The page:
Global Networking Bandwidth Demand Starts to Slow
New data from Cisco shows continued demand for bandwidth, but it's not growing at the same rapid rate it once did. Meanwhile, video is set to displace P2P file sharing as the Net's most common type of traffic.
Internet traffic growth will continue to rise over the next five years, hitting a whopping 767 exabytes by 2014, according to the latest Visual Networking Index (VNI) forecast from Cisco. While that total is staggering, that's still slower than previous growth predictions.
The company is now forecasting that Internet traffic growth will grow fourfold between 2009 and 2014. However, Cisco's (NASDAQ: CSCO) estimate in 2009 had previously predicted 500-percent global Internet traffic growth between 2008 and 2013.
"Percentage-wise, yes, the growth rate is tapering off a bit, though the volume increases continue to be impressive," Doug Webster, senior director of service provider marketing at Cisco, told InternetNews.com. "The delta between 2013 and 2014, for instance, will be larger than total IP traffic in 2008. That said, it is entirely possible that the growth rate will hold steady rather than tapering, since our methodology is conservative in nature. Some of the wildcards that could bolster the growth rate in coming years are: Streaming gaming (e.g. OnLive, Playcast, etc.), Live TV via Internet, HD video communications, and 3DTV."
One of the key drivers over the last several years for Internet traffic growth has been peer-to-peer (P2P) networking and file sharing. Moving forward, P2P -- the Internet's largest single contributor to traffic at present -- will represent an increasingly smaller share as other forms of traffic, most notably video, come to dominate.
According to Cisco's figures, file sharing represented 46 percent of consumer Internet traffic in 2009, with P2P specifically accounting for 39 percent of the total. But Cisco's report notes that P2P will continue to decline as a percentage, even as it increases in real terms at a compound annual growth rate (CAGR) of 16 percent. Meanwhile, video is likely to account for the largest share of traffic, starting in the very near future.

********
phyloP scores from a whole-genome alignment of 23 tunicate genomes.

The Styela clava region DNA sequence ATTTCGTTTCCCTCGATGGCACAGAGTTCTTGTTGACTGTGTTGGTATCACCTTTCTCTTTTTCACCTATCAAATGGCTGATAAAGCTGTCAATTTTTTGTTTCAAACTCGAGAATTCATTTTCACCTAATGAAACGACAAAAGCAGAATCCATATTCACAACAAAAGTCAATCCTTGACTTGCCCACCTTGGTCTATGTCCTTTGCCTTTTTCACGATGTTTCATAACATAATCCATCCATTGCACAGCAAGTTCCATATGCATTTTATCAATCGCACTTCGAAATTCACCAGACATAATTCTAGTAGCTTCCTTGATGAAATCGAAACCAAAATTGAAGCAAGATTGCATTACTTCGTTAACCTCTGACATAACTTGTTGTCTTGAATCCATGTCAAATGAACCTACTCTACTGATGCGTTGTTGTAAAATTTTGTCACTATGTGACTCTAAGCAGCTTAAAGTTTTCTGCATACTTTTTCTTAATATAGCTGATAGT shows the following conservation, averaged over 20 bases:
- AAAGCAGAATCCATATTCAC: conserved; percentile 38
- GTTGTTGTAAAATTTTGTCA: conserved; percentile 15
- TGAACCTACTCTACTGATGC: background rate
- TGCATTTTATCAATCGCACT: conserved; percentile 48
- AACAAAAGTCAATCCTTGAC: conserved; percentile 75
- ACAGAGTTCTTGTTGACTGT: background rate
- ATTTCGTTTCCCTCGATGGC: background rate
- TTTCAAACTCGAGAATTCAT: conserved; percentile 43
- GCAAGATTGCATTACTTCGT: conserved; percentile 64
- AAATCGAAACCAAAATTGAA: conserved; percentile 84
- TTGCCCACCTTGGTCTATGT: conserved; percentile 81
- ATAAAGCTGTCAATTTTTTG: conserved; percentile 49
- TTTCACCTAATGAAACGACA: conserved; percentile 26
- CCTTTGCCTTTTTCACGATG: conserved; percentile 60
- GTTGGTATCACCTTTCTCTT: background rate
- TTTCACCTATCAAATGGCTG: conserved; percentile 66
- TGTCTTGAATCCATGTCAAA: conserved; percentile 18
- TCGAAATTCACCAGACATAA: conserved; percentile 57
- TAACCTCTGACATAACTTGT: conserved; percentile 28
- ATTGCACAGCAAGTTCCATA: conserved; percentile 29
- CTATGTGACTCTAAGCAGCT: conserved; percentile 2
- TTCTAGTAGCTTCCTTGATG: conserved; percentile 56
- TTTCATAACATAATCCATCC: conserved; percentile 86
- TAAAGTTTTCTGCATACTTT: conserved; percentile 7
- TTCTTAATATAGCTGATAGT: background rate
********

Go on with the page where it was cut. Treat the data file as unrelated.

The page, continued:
"File sharing will still be the largest application category at the end of 2010, with P2P at 33 percent and other file sharing [at] 7 percent," Webster said. "Internet video will be 39 percent at the end of 2010 ... Internet video traffic will surpass peer-to-peer traffic by the end of the year, marking the first time that P2P is not the largest Internet traffic type."
By 2014, video will represent 91 percent of global consumer IP traffic, Cisco concluded.
The growth in Internet traffic over the next five years will also include an increasing percentage of consumer IP traffic. Cisco reported that in 2009, business IP traffic represented 21 percent of total monthly global IP traffic while consumer IP traffic came in at 79 percent. In 2014, Cisco is forecasting that business IP traffic will fall to only 13 percent and consumer global IP traffic will account for 87 percent.
Internet traffic growth is partially being fuelled by growth in access speeds, which have accelerated over the last decade. Cisco reported that in 2010, 4.4 megabits per second (Mbps) is the average global residential Internet connection download speed. In contrast, back in 2000, consumers were averaging only 127 kilobits per second (Kbps). Moving forward, carrier backbones are set to move to 100 gigabit Ethernet (100 GbE) technology over the course of the next several years, providing still more bandwidth.
The fact that more bandwidth will be available in the coming years play a role in Cisco's forecast.
"The forecast model incorporates increases in end-user broadband speed as a driver of increased bitrates," Webster said. "Globally, we expect average broadband speed to triple between 2009 and 2014, and Internet video bitrates will increase along with it."
Despite all the changes in Internet traffic that Cisco sees in its most recent VNI forecast, at least one factor has stayed the same over the years.
"The top line of the forecast has remained largely consistent from year to year, and the growth reported by operators has closely matched our projections for the most part," Webster said. "The surprises are always in the details. For example, the rapid growth of Web-based file sharing was notable this year. We also had to increase our estimates for online gaming and Internet video communications."